Special Report

Cities With the Nicest Older Homes

Older homes, specifically historic or so-called century homes, can have special appeal. They are filled with character and often feature unique architecture and/or materials from an earlier time. Along with character, however, they often come with other issues, much less appealing — mold, termites, outdated wiring and plumbing, and more. And to maintain an old home and keep it up-to-date can be expensive — especially if one wants to keep the character intact. (These are the oldest houses for sale in America.)

Most cities nationwide have old houses, built in 1949 or before. Many also have historic homes, so designated because of their cultural or architectural importance. In some cities these may be in a state of disrepair, while other cities have some of the nation’s nicest historic homes. 

How do we define “nice?” Using data from the U.S. Census Bureau’s 2019 American Community Survey, 24/7 Tempo compared the median value of older houses (those built in 1949 or before) to the median value of all homes. If the older ones are nice — well maintained and updated — they would presumably have greater median value than the median for all homes.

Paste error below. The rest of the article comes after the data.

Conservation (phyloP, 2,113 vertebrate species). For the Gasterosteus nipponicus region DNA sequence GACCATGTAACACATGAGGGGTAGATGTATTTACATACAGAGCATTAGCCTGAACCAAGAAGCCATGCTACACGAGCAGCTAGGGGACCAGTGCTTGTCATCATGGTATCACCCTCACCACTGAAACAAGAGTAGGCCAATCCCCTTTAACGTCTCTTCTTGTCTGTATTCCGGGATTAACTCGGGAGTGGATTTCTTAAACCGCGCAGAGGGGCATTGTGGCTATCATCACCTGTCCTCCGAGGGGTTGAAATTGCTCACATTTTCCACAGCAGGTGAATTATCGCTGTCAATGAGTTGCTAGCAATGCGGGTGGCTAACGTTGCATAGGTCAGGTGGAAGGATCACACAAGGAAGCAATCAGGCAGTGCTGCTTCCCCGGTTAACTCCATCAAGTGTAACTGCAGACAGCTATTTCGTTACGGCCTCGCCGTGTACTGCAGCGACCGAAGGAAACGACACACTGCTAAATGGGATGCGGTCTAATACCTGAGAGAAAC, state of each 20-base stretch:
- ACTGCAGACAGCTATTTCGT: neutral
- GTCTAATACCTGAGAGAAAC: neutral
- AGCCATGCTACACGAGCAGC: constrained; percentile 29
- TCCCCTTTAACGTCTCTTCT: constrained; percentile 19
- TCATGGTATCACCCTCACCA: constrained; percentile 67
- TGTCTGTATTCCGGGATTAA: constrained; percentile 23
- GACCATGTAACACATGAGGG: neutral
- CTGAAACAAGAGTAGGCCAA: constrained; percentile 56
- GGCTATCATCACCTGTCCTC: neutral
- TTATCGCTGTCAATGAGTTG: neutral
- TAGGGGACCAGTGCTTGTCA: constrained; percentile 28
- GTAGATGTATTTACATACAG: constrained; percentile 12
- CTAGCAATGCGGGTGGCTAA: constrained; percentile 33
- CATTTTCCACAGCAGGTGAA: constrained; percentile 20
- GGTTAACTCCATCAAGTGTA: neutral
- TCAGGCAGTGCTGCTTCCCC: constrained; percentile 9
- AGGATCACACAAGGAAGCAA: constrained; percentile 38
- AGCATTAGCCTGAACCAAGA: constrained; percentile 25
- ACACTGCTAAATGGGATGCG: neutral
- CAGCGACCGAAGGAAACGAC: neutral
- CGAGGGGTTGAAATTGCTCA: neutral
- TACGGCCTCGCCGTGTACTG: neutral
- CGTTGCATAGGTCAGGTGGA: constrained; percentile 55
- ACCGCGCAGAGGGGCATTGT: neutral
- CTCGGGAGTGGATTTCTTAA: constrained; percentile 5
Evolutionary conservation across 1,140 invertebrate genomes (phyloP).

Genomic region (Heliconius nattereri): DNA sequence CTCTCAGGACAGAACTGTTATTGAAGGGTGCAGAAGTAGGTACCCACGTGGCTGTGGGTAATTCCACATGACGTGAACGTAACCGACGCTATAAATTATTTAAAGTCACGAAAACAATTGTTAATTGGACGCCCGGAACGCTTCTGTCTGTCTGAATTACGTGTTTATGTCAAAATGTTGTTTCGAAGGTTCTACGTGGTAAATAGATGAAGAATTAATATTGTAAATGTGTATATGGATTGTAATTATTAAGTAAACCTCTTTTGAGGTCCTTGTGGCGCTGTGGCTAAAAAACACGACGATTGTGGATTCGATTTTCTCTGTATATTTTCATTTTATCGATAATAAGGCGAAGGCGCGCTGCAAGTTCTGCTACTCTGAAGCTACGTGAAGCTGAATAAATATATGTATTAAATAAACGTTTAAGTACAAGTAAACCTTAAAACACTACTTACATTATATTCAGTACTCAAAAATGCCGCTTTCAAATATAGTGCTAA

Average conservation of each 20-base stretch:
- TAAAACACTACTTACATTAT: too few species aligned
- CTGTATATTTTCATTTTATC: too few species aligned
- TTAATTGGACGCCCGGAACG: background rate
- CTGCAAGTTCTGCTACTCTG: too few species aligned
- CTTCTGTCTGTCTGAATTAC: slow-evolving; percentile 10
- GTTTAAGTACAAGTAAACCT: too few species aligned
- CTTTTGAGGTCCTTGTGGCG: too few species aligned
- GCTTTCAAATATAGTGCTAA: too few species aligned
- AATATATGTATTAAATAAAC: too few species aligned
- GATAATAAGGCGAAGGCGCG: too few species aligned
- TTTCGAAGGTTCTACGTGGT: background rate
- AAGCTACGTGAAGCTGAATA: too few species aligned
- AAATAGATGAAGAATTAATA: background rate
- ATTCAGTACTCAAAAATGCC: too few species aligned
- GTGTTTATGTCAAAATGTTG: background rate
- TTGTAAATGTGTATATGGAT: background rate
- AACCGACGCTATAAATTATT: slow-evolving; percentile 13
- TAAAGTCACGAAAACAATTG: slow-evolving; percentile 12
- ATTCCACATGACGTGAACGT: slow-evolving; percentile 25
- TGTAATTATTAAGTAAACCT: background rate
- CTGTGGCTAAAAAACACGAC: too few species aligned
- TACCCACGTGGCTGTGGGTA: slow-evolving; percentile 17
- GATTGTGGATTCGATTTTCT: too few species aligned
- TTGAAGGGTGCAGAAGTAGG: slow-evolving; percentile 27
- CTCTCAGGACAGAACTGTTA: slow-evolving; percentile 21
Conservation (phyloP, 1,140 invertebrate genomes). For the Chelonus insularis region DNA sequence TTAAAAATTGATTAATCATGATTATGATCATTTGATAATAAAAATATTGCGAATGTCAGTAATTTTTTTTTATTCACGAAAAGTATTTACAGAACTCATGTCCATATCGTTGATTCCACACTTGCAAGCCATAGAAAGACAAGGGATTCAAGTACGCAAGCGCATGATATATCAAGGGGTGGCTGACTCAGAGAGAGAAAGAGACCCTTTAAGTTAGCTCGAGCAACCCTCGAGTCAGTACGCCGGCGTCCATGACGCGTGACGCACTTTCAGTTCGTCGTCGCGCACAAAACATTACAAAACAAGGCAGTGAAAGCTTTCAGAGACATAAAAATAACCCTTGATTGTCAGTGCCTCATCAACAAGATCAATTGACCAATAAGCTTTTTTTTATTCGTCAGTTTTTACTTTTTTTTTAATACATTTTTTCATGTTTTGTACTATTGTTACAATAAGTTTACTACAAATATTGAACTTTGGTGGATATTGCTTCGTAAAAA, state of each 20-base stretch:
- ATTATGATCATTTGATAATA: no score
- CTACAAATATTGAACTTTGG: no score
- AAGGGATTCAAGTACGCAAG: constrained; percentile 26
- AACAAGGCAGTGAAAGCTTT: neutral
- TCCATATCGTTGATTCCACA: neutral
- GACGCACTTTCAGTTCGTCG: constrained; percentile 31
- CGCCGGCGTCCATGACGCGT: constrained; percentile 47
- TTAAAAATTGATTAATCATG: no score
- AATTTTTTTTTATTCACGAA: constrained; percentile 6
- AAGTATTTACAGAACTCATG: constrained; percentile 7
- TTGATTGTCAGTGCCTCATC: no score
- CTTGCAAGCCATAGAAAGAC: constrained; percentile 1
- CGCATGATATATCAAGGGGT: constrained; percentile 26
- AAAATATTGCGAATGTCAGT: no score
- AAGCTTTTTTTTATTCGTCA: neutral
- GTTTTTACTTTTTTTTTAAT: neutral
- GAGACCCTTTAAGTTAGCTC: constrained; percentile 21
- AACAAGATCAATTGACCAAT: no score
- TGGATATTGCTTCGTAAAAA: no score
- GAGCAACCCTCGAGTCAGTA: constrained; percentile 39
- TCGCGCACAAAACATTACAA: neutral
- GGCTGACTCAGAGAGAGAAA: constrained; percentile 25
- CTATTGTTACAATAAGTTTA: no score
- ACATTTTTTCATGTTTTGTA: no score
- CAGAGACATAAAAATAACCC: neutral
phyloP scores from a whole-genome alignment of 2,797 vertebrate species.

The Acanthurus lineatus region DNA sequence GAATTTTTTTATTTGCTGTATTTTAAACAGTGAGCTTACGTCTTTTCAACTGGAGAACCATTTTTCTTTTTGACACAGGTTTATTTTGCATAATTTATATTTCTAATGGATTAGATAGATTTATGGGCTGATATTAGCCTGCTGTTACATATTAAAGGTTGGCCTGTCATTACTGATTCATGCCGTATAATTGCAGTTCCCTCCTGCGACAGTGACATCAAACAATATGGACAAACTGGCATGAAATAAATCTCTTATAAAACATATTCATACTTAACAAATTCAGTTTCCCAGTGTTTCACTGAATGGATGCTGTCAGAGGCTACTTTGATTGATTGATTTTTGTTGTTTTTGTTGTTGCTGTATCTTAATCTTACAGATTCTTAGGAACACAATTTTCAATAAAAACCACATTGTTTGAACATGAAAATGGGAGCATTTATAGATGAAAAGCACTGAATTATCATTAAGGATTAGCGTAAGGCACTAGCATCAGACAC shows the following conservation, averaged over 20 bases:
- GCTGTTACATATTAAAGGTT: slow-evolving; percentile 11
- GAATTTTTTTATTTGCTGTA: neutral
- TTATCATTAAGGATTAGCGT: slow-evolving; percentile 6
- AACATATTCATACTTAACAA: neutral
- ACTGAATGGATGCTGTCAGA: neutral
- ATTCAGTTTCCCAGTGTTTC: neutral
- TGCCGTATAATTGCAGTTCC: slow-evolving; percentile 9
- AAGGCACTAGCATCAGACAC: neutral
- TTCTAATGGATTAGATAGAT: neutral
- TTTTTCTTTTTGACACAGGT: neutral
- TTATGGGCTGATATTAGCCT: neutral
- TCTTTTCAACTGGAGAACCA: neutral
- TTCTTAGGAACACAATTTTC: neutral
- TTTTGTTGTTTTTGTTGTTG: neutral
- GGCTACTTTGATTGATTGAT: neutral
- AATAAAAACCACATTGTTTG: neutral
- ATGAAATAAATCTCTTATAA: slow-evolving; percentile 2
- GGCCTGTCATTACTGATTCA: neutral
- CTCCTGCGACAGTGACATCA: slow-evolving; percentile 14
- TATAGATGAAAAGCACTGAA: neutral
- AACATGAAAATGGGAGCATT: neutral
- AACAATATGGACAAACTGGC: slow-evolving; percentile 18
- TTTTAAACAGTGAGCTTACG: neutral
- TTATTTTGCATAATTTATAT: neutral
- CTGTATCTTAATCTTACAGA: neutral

It’s not surprising to find that older cities, specifically known for their beautiful historic districts — like Savannah, Georgia; New Orleans; and Charleston, South Carolina — are among those with the nicest older homes.  

Click here to see the cities with the nicest older homes

Most of the cities on our list are in the South or Northeast, many of them along the East Coast, from Massachusetts to Florida. But some Western states are represented as well, including California with three cities and Colorado with one. There are also two in the Midwest. Somewhat surprisingly, there are none in New Mexico, where some of America’s first settlements were founded. (These are the oldest cities in America.)

To determine the cities with the nicest historic homes, 24/7 Tempo reviewed data on median home value by year of home built from the U.S. Census Bureau. Places were ranked based on the ratio of the median home value for homes built in 1949 or earlier to the median home value for all homes. Only places with at least 500 housing units built in 1949 or earlier and at least one historic district listed in the National Register of Historic Places of the National Park Service were considered. Data on median home value and the number of homes built in 1949 or earlier came from the U.S. Census Bureau’s 2019 American Community Survey and are five-year estimates. Data on the National Register of Historic Places came from the National Park Service and are current as of June 2021.